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U.S. agriculture secretary says Washington seeks deeper farm tariff cuts by Japan than those in TPP

Kyodo

The United States will urge Japan to reduce tariffs on agricultural products beyond levels agreed to under the Trans-Pacific Partnership, an 11-member regional free trade agreement, Agriculture Secretary Sonny Perdue indicated Thursday.

“We would expect certainly equal or better than the TPP deal,” Perdue told reporters Thursday, in yet another bid to prioritize America’s farm exports ahead of the expected start of negotiations for a bilateral trade agreement on goods, or TAG, in mid-January.

The comment suggests President Donald Trump’s administration will push for increased market access for beef, pork and other farm products in Japan during the upcoming negotiations involving U.S. Trade Representative Robert Lighthizer and Economic Revitalization Minister Toshimitsu Motegi.

Last month, Trump and Prime Minister Shinzo Abe agreed the United States will refrain from imposing tariffs on automobile imports from Japan while negotiations are underway.

Perdue made the remark two weeks after he called for a trade deal between the two countries with better terms than that of the free trade agreement between Japan and the European Union.

“We believe that as good customers of theirs in their automotive industry, we should have our agricultural products accepted as easily and freely as we accept the automobiles,” he said.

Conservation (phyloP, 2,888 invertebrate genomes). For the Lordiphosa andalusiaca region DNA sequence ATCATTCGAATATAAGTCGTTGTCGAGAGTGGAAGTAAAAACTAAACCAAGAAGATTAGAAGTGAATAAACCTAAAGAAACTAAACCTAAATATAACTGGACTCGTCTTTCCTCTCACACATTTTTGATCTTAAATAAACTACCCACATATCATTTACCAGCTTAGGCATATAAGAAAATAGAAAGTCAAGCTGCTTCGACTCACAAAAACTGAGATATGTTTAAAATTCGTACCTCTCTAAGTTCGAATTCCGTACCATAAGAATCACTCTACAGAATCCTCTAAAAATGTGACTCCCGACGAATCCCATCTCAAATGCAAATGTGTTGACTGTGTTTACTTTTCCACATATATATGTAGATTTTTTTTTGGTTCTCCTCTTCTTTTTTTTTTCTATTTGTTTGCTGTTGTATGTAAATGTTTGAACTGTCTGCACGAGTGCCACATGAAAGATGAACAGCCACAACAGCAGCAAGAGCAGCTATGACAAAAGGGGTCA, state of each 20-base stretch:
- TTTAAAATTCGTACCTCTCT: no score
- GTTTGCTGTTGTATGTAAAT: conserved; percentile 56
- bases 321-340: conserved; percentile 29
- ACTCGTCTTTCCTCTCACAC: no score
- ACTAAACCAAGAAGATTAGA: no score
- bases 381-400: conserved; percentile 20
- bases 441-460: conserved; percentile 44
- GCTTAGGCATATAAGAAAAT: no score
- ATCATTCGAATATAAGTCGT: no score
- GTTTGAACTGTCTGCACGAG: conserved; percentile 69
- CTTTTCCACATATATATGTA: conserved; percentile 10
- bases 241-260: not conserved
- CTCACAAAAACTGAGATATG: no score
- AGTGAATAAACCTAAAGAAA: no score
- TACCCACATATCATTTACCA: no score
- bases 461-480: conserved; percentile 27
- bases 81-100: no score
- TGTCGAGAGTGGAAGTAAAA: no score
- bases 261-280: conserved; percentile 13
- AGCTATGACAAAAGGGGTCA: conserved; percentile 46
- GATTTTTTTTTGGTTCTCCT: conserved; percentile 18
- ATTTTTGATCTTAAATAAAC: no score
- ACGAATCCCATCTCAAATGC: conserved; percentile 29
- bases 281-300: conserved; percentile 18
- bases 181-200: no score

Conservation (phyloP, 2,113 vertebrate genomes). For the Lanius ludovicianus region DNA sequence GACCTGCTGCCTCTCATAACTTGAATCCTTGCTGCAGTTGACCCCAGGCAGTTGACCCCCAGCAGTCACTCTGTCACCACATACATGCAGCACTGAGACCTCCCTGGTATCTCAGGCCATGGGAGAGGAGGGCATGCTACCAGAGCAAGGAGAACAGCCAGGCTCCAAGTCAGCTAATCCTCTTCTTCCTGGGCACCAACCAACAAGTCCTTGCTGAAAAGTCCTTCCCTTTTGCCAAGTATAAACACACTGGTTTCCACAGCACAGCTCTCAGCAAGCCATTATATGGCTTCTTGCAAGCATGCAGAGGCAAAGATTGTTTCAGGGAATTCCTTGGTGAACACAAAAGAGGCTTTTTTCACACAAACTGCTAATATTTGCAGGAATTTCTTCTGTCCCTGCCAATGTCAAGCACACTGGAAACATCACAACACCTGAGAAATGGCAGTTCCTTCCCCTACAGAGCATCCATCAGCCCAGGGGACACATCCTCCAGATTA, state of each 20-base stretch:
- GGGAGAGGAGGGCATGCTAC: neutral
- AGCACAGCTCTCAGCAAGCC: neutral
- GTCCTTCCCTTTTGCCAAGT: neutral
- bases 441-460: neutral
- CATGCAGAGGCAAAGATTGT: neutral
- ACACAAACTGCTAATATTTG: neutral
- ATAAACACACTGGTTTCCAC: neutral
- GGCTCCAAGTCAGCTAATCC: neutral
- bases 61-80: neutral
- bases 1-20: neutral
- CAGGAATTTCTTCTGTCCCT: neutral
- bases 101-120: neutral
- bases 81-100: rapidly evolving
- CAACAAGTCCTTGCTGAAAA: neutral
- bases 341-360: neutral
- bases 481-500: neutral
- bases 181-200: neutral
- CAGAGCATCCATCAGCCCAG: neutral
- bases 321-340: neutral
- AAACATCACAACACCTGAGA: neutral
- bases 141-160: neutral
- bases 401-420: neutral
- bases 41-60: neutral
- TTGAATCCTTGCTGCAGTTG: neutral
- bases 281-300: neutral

Perdue repeated his tough stance despite the understanding between Trump and Abe that Washington would not demand deeper farm tariff cuts than levels Japan has agreed to in other trade pacts such as the TPP — from which Trump withdrew the United States last year — and the Japan-EU accord.

Later Friday, top government spokesman Yoshihide Suga reiterated Tokyo’s policy that it will negotiate with the U.S. in a way that will be in Japan’s national interest.

On Tuesday, Lighthizer suggested the Trump administration will push Japan to “address both tariff and nontariff barriers” in sectors such as automobiles, agriculture and services, and to “achieve fairer, more balanced trade.”

Similarly, other senior U.S. officials have made strong remarks ahead of the start of the trade talks, with Treasury Secretary Steven Mnuchin calling for the inclusion of a provision to prevent currency devaluations.

Vice President Mike Pence has described the prospective deal with Japan as a “free trade agreement,” contradicting Japan’s assertion that the accord sought by the two governments will not be as comprehensive as such an agreement.

Meanwhile, Trump on Thursday praised Abe for working with him to “help balance out the one-sided Trade with Japan” and indicated expectations for more Japanese investment.

Citing a $1.6 billion joint venture between Toyota Motor Corp. and Mazda Motor Corp. in Alabama and a $170 million investment by Nissan Motor Co. in Tennessee, Trump said in a Twitter post, “These are some of the investments they are making in our Country — just the beginning!”

Figures that Trump posted in the tweet show that since he took office in January 2017, Japan has been the top international investor in the United States, injecting $20 billion and creating 37,000 jobs.